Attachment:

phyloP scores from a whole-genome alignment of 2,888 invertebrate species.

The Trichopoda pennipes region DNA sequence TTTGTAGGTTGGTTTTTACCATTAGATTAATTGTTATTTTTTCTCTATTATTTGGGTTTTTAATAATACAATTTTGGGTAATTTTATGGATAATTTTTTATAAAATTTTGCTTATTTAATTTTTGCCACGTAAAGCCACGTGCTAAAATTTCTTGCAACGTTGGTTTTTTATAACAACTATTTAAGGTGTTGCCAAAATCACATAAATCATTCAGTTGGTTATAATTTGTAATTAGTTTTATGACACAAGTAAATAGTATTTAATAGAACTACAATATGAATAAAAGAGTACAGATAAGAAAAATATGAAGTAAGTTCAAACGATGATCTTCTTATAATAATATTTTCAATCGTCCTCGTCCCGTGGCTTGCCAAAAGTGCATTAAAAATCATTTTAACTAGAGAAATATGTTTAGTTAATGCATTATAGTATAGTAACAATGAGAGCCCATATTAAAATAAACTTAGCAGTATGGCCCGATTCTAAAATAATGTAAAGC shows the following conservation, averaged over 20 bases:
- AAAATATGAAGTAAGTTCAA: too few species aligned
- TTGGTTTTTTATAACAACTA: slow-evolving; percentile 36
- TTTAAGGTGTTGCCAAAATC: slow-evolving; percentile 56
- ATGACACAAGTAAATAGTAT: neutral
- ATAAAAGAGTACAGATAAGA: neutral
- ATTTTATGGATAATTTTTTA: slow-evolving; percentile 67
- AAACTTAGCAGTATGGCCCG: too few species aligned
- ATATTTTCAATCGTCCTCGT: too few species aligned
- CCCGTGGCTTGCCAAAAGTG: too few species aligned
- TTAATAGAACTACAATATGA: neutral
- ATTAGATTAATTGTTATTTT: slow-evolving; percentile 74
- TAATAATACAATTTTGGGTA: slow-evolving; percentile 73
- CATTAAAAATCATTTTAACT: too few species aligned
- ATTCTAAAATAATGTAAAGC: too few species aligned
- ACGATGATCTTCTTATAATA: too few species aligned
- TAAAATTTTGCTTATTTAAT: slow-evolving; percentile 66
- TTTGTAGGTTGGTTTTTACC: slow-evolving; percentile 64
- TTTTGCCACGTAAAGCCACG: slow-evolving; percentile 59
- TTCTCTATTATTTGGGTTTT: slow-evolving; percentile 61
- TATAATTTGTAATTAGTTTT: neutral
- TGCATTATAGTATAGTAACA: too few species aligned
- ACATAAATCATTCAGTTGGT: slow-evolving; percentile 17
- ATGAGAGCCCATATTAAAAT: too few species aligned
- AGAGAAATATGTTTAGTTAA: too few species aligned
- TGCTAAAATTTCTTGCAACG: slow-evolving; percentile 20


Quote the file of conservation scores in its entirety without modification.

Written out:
phyloP scores from a whole-genome alignment of 2,888 invertebrate species.

The Trichopoda pennipes region DNA sequence TTTGTAGGTTGGTTTTTACCATTAGATTAATTGTTATTTTTTCTCTATTATTTGGGTTTTTAATAATACAATTTTGGGTAATTTTATGGATAATTTTTTATAAAATTTTGCTTATTTAATTTTTGCCACGTAAAGCCACGTGCTAAAATTTCTTGCAACGTTGGTTTTTTATAACAACTATTTAAGGTGTTGCCAAAATCACATAAATCATTCAGTTGGTTATAATTTGTAATTAGTTTTATGACACAAGTAAATAGTATTTAATAGAACTACAATATGAATAAAAGAGTACAGATAAGAAAAATATGAAGTAAGTTCAAACGATGATCTTCTTATAATAATATTTTCAATCGTCCTCGTCCCGTGGCTTGCCAAAAGTGCATTAAAAATCATTTTAACTAGAGAAATATGTTTAGTTAATGCATTATAGTATAGTAACAATGAGAGCCCATATTAAAATAAACTTAGCAGTATGGCCCGATTCTAAAATAATGTAAAGC shows the following conservation, averaged over 20 bases:
- AAAATATGAAGTAAGTTCAA: too few species aligned
- TTGGTTTTTTATAACAACTA: slow-evolving; percentile 36
- TTTAAGGTGTTGCCAAAATC: slow-evolving; percentile 56
- ATGACACAAGTAAATAGTAT: neutral
- ATAAAAGAGTACAGATAAGA: neutral
- ATTTTATGGATAATTTTTTA: slow-evolving; percentile 67
- AAACTTAGCAGTATGGCCCG: too few species aligned
- ATATTTTCAATCGTCCTCGT: too few species aligned
- CCCGTGGCTTGCCAAAAGTG: too few species aligned
- TTAATAGAACTACAATATGA: neutral
- ATTAGATTAATTGTTATTTT: slow-evolving; percentile 74
- TAATAATACAATTTTGGGTA: slow-evolving; percentile 73
- CATTAAAAATCATTTTAACT: too few species aligned
- ATTCTAAAATAATGTAAAGC: too few species aligned
- ACGATGATCTTCTTATAATA: too few species aligned
- TAAAATTTTGCTTATTTAAT: slow-evolving; percentile 66
- TTTGTAGGTTGGTTTTTACC: slow-evolving; percentile 64
- TTTTGCCACGTAAAGCCACG: slow-evolving; percentile 59
- TTCTCTATTATTTGGGTTTT: slow-evolving; percentile 61
- TATAATTTGTAATTAGTTTT: neutral
- TGCATTATAGTATAGTAACA: too few species aligned
- ACATAAATCATTCAGTTGGT: slow-evolving; percentile 17
- ATGAGAGCCCATATTAAAAT: too few species aligned
- AGAGAAATATGTTTAGTTAA: too few species aligned
- TGCTAAAATTTCTTGCAACG: slow-evolving; percentile 20